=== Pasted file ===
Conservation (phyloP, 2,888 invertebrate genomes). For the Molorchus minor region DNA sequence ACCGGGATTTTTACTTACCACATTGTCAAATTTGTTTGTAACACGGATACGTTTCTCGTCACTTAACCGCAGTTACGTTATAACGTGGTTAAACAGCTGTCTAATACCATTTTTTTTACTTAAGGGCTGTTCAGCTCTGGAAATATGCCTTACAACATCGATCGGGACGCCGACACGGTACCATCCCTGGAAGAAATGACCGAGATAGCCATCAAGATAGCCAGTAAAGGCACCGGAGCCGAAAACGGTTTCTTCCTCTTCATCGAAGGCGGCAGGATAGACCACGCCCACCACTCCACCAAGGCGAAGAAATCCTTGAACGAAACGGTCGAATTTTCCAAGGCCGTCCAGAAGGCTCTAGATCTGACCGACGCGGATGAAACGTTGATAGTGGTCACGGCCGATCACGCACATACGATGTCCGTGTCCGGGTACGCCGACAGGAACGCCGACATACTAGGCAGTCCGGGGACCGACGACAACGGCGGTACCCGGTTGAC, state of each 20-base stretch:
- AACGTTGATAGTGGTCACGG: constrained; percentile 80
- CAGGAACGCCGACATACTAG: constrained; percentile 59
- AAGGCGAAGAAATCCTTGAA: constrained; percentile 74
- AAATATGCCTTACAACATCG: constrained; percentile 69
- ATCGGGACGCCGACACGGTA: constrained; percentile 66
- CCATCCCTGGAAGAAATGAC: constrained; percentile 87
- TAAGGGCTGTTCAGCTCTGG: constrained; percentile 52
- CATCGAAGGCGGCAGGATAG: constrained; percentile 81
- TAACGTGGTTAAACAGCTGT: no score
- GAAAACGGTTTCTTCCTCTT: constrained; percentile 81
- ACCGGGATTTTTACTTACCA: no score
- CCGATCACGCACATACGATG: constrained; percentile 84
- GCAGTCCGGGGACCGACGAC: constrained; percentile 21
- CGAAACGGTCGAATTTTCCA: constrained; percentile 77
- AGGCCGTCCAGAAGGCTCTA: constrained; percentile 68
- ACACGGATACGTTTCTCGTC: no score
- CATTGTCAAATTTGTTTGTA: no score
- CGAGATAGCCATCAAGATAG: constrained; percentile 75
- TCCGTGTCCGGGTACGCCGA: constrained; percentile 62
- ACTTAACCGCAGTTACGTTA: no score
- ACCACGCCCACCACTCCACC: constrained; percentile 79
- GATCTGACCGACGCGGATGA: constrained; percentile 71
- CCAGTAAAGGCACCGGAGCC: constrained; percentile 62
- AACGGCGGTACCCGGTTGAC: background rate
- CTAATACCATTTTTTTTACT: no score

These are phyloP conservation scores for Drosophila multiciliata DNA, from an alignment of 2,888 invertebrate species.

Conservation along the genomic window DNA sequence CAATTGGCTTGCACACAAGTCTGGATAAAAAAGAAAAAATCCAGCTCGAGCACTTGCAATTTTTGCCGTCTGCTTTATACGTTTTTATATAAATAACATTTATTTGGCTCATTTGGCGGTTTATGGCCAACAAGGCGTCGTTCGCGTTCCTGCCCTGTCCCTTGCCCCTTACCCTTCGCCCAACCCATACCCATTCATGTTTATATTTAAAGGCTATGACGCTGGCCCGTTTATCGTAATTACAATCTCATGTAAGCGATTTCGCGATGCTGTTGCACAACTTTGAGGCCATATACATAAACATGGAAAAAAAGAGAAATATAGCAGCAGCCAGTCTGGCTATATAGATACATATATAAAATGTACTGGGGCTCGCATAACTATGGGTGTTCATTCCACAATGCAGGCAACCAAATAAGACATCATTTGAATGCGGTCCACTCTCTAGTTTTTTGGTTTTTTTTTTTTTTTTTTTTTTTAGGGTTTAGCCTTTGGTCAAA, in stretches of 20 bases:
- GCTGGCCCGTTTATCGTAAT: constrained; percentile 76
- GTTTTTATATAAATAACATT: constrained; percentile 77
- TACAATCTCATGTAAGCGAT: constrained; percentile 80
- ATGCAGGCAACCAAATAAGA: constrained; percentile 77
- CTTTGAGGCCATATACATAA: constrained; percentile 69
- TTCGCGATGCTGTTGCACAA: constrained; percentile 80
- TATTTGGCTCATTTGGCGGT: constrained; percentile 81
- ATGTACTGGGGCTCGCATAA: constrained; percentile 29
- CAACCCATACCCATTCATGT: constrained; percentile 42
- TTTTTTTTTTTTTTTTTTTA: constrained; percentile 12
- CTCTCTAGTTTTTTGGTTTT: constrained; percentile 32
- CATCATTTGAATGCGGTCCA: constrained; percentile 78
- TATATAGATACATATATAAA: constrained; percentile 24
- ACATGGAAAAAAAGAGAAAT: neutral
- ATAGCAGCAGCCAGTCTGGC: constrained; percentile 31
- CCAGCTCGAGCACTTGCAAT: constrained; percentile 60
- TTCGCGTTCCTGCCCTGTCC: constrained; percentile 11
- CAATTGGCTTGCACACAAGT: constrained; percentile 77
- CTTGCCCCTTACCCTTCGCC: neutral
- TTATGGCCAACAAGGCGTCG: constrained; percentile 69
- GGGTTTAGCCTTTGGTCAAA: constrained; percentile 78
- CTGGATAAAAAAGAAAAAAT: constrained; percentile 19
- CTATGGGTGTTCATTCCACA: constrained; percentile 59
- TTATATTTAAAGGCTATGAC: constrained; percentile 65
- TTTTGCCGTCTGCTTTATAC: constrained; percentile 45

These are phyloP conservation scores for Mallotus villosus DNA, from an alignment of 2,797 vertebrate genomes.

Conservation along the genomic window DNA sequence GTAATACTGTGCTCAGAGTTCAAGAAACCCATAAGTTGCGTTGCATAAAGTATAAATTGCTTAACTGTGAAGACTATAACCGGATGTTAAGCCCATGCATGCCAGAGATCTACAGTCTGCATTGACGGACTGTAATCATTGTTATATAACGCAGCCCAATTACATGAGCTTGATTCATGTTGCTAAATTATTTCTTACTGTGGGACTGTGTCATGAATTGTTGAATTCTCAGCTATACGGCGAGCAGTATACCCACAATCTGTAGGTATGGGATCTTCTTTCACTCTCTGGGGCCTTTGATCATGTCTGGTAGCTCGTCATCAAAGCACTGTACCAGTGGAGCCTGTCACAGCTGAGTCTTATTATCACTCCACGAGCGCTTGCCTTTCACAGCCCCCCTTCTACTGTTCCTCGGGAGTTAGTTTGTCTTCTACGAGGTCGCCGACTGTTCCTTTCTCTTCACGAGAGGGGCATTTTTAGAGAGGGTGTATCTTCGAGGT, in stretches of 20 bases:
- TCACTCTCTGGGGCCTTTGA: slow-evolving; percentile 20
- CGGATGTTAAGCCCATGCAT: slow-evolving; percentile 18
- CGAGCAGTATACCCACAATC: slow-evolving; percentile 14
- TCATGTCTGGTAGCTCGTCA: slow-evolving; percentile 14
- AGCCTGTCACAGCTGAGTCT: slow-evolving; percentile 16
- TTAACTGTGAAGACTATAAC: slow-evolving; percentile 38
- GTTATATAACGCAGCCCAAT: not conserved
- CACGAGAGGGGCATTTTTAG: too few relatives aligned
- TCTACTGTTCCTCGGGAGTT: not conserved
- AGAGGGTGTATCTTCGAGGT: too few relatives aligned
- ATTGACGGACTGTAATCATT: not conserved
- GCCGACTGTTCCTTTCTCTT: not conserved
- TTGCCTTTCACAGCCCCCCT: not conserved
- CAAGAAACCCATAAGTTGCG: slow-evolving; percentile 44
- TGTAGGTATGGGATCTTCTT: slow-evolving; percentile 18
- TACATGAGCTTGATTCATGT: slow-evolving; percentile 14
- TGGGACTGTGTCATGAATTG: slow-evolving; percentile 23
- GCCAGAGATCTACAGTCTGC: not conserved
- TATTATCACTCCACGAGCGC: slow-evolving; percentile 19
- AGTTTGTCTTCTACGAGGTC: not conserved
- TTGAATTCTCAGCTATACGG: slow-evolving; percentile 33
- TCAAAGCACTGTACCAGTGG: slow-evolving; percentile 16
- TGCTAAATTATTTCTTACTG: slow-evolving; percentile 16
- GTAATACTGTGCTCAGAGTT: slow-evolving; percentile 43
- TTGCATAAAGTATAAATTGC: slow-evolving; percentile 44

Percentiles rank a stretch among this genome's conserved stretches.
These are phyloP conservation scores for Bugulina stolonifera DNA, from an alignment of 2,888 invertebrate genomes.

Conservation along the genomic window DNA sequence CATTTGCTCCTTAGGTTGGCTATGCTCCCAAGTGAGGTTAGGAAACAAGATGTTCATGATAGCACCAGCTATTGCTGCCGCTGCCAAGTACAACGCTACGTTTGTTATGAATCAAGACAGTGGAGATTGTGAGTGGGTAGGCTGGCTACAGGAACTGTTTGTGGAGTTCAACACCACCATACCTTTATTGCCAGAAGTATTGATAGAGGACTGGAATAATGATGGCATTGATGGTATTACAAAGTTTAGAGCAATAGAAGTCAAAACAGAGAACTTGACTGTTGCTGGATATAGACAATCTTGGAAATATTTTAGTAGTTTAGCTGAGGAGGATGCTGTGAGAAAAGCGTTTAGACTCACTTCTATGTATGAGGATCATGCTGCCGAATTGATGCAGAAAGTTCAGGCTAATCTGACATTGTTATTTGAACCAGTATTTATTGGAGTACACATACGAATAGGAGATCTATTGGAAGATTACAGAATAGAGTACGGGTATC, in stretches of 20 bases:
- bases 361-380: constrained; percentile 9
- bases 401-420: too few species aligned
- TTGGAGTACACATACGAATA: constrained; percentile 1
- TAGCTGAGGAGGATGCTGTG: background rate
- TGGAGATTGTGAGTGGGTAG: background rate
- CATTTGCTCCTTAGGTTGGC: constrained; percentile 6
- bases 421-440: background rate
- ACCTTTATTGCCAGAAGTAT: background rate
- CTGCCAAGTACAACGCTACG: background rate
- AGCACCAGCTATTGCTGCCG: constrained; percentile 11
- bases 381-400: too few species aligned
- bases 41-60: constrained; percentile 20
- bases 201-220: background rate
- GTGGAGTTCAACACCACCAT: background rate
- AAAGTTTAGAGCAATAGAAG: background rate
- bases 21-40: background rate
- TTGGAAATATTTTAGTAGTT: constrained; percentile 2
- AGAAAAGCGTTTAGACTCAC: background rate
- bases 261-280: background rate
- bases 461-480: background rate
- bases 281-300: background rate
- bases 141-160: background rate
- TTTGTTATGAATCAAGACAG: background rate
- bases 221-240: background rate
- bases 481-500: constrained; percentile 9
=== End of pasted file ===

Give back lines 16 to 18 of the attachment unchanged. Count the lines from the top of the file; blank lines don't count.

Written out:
- AGGCCGTCCAGAAGGCTCTA: constrained; percentile 68
- ACACGGATACGTTTCTCGTC: no score
- CATTGTCAAATTTGTTTGTA: no score